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Soufiane Ababri

Work / Art

Soufiane Ababri’s vibrant drawings are driven by political activism

Soufiane Ababri is tired of the status quo. Angry at society’s underlying racist, sexist, homophobic and transphobic biases, Soufiane’s work is characterised by a political agency. The Tangier-born artist has been living in France for the past 14 years since studying at the National School of Decorative Arts and completing a master’s at Lyon’s School of Fine Arts. “My drawings tell the stories of the communities in which I belong. I am a homosexual North African immigrant who is part of a small middle class in a postcolonial generation. My experiences are central to my drawings and I hope they can highlight some of society’s stigmas,” Soufiane tells us.

Sex and desire are central to Soufiane’s work. His vibrant, homoerotic artworks shine a much-needed light on the daily discrimination and violence faced by LGBTQ+ people across the world. One example of Soufiane’s politically-charged work is his drawing of a protestor holding up a poster of two men kissing above the words “Don’t Shoot”. The tender image is at the centre of Soufiane’s piece and serves as a painful reminder of the fearful emotions experienced by communities worldwide that are targeted on the grounds of who they love. Other examples include his sexually explicit drawings of men masturbating or erotically-charged close-ups of a man’s bulging groin. In this way, Soufiane unapologetically presents us with the world as he sees it through his arresting pencil drawings.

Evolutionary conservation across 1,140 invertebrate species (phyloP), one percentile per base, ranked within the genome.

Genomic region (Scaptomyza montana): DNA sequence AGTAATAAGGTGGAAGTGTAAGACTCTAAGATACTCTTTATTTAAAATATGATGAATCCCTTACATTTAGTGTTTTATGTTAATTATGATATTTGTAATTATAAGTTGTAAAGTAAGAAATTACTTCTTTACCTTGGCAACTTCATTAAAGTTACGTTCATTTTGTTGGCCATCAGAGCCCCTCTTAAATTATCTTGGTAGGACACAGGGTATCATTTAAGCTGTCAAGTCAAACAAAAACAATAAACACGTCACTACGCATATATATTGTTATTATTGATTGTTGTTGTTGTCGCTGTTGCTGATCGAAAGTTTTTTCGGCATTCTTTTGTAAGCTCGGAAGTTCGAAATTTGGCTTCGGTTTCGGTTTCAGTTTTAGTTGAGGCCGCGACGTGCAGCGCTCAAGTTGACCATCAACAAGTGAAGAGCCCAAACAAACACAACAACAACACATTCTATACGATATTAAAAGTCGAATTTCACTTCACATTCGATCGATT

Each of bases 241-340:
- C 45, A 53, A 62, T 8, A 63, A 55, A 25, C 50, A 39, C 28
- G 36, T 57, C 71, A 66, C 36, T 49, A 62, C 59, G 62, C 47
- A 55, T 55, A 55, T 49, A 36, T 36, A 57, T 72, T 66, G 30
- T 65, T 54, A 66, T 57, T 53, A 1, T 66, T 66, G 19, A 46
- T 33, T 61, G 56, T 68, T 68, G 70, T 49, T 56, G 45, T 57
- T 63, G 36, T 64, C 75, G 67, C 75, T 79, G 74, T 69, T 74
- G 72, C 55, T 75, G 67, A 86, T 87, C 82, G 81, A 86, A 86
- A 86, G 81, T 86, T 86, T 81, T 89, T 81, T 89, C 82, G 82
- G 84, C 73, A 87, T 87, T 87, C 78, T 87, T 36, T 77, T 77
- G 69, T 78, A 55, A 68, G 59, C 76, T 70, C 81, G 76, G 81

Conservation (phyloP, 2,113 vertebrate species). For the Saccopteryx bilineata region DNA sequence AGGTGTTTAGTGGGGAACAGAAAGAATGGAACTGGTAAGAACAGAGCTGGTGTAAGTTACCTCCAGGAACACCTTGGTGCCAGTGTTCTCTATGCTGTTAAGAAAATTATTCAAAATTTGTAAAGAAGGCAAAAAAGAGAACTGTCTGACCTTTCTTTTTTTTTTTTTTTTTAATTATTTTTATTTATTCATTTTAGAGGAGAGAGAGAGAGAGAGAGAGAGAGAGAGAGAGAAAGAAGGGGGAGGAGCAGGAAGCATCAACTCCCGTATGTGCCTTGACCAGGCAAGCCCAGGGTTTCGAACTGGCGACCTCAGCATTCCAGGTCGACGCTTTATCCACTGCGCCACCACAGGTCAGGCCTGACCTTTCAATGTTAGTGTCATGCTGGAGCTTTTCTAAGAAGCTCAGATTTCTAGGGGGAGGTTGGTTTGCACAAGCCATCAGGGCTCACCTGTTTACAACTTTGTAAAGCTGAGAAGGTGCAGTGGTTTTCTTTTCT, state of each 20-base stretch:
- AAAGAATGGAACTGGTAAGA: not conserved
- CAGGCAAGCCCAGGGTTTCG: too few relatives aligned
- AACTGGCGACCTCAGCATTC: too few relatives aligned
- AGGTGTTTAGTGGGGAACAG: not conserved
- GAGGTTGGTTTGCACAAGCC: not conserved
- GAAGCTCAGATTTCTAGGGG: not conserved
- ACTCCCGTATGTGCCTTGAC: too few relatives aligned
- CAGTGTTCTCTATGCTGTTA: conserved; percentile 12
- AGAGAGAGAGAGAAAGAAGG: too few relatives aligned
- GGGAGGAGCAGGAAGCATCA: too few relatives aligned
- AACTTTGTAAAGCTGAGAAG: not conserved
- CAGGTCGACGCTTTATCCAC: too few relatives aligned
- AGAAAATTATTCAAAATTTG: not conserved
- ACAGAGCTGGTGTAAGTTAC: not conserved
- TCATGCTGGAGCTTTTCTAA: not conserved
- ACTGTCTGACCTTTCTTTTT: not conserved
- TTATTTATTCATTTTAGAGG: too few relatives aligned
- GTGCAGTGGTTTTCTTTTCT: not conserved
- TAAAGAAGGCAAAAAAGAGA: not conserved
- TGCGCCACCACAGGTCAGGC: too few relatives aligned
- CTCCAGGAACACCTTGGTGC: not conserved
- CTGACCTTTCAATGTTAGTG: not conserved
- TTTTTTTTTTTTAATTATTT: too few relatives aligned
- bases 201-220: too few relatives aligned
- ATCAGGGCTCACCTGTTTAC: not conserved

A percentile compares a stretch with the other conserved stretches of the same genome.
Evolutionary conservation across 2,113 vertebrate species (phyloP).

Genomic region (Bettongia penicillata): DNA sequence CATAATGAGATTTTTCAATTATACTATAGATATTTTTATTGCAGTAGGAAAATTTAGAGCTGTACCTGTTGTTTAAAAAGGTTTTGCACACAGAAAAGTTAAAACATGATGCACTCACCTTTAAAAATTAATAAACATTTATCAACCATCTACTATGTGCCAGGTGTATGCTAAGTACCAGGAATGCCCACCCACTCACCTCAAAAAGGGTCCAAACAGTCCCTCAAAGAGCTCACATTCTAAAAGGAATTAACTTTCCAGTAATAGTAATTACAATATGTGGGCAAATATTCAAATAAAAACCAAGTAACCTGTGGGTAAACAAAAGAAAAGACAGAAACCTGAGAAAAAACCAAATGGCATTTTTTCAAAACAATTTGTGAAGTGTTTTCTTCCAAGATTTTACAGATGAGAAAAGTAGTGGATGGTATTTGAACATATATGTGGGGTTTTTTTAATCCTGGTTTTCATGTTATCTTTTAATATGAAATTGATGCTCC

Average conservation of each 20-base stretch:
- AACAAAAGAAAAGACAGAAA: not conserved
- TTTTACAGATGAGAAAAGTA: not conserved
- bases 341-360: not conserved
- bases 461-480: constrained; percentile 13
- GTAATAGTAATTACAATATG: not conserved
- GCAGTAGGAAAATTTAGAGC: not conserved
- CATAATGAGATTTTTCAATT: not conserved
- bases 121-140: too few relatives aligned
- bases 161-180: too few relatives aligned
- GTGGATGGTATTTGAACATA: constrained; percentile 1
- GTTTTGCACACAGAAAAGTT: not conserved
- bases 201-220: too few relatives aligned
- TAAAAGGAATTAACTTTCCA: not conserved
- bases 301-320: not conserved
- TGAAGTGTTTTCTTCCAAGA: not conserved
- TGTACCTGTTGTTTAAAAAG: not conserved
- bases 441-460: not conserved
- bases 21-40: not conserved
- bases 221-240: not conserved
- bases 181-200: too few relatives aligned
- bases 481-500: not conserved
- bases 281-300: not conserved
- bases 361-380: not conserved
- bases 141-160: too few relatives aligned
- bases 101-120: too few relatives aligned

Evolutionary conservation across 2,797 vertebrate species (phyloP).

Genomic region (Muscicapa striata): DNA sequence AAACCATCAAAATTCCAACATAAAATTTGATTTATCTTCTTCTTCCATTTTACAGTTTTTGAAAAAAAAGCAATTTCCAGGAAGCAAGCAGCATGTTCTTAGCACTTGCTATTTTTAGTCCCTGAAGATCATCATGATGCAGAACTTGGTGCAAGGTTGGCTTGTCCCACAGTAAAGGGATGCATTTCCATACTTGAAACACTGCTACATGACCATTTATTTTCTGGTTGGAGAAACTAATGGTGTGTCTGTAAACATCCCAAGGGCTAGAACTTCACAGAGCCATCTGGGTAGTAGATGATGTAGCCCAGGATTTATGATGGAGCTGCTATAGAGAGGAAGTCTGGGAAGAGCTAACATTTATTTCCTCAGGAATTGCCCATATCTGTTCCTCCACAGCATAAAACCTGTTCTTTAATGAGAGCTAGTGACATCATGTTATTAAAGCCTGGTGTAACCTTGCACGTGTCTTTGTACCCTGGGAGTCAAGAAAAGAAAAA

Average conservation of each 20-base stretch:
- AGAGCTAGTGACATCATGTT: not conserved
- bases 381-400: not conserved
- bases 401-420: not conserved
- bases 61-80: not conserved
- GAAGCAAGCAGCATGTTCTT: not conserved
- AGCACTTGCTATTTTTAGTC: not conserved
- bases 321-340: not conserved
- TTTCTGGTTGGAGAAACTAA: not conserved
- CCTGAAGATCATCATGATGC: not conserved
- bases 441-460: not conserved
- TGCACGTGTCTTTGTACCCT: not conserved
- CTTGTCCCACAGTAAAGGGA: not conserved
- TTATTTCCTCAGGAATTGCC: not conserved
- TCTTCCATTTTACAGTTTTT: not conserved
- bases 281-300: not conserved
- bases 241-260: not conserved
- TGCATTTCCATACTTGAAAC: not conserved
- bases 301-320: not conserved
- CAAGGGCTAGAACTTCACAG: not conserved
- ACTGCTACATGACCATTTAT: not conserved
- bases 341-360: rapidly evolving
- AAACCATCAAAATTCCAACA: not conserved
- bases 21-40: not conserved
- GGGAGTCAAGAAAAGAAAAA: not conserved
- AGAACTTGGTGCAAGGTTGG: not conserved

“I go back to Tangier regularly for work purposes and I’m sure this must play a role in my colour choices. But I also intend to use the colours to seduce the viewer into uncovering the history of violence and the mechanisms of control that have been used against ethnic and sexual minorities,” Soufiane says. His pastel palette and delicate hues inject Soufiane’s work with an honest romanticism, one that ultimately renders the darker truths he depicts all the more poignant. The artist draws inspiration from a wide pool of references; art history, film theory and pornography to name a few. In so doing, Soufiane’s artwork reveals the inherent power dynamics of cultural artefacts and reimagines them as devices of social, cultural and political change.

Activism is the driving force of Soufiane’s work. Art, the Moroccan artist believes, can give a voice to marginalised groups and has the potential to be a vessel for change. “My work allows underrepresented communities who have never been asked for their opinion to be seen,” Soufiane says. “My art is only political in that it offers an alternative perspective on the world, one that is different to the dominant narratives constructed by the heterosexual, white bourgeois.”

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